Based on the major upgrades to Wyndham’s mobile app, drive-to travel and contactless hotel experiences are here to stay.
Wyndham’s mobile app overhaul — launched this week at Skift Global Forum — includes mobile check-in and check-out, digital room key technology, and a three-tap “Lightning Book” reservation feature designed for drive-to travel. Lightning Book shows mobile app users the nearest Wyndham-branded hotels and allows them to quickly book via loyalty points or connected credit card while en route.
While Wyndham’s upgrade may seem in line with with what most major branded hotel apps offer, the company claims its tech evolution is significant due to its reach to more economy and midscale hotels.
“Features like mobile check-in and check-out may not be new to hotel apps, but it will be new at this scale,” Lisa Checchio, chief marketing officer at Wyndham, said Wednesday at Skift Global Forum. “Wyndham is going to be able to bring functionality to the everyday traveler that hasn’t existed before.”
Wyndham’s app update is a significant boost to its economy and extended-stay brands like Hawthorn Suites and Days Inn, where travelers may not expect to find the same contactless tech features of a full-service Hilton or Marriott.
Mobile check-in and check-out features are immediately available at nearly 300 of Wyndham’s U.S. hotels and will expand to all of the company’s roughly 6,000 domestic hotels by the end of the year.
The app also adds a level of personalization through account management settings that lets Wyndham know more about users like what kind of room they prefer. Exact room selection features are expected in the coming year at Wyndham properties that decide to opt-in, a company spokesperson told Skift.
Wyndham views the app upgrade as the culmination of a digital transformation initiative that began in 2016, but the contactless features arrive at a pivotal time when more travelers are preferring drive-to destinations in light of the pandemic. Nearly 90 percent of Wyndham’s hotels are in drive-to destinations.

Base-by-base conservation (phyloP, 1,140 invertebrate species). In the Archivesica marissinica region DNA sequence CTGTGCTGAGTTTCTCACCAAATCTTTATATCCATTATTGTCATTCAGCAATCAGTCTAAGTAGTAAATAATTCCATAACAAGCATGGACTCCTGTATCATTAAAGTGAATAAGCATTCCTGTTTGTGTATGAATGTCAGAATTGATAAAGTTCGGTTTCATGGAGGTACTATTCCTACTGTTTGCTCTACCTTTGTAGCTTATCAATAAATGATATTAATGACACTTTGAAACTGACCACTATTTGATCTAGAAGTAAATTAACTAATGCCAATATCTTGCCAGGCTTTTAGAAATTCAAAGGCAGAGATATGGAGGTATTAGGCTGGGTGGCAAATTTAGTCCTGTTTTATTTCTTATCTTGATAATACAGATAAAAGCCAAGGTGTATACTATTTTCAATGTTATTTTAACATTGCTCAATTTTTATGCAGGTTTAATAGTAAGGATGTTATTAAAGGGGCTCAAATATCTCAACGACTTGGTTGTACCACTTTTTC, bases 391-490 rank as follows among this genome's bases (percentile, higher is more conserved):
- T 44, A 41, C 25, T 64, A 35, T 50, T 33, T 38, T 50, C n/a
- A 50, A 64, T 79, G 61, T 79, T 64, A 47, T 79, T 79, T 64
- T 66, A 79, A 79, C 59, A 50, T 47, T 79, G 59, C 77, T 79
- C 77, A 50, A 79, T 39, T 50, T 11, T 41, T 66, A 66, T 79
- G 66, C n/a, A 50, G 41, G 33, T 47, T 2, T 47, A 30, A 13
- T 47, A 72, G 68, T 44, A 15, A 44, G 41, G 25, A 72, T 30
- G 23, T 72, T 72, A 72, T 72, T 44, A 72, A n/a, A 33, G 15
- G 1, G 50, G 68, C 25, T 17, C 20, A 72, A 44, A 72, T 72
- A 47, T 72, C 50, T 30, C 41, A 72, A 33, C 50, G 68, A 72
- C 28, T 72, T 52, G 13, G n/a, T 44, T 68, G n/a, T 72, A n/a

Hotel guests also increasingly expect contactless elements to their stay. Contactless check-in, mobile payments, and digital messaging over contact with staff are all important elements in making travelers feel comfortable with a hotel stay during the pandemic, according to a recent Skift and Oracle Hospitality survey.
“Regardless of price point, this changing traveler in a Covid and post-Covid world are still looking for that functionality,” Chechhio said.
But how groundbreaking is the app? Hilton and Marriott’s apps offer similar contactless features, which extend to their own extended-stay and midscale brands.
Hilton is even beta testing its Connected Room initiative at 109 U.S. hotels, where guests can control room features like the television remote or temperature settings via the Hilton Honors app.
“I don’t want to say [Wyndham is] playing catch-up,” said Richie Karaburun, a professor at New York University’s Jonathan M. Tisch Center of Hospitality. “They’re on time because this is what the consumer wants right now.”
But while Wyndham’s app may be in line with some existing hotel tech, Karaburun recognizes it is still significant to see such technology arrive to economy brands.
“That’s their differentiation. They have a point on that,” he said. “Hilton doesn’t have very many economy brands like Days Inn or Howard Johnson like Wyndham has. If they offer this for every single brand, my hat’s off to them.”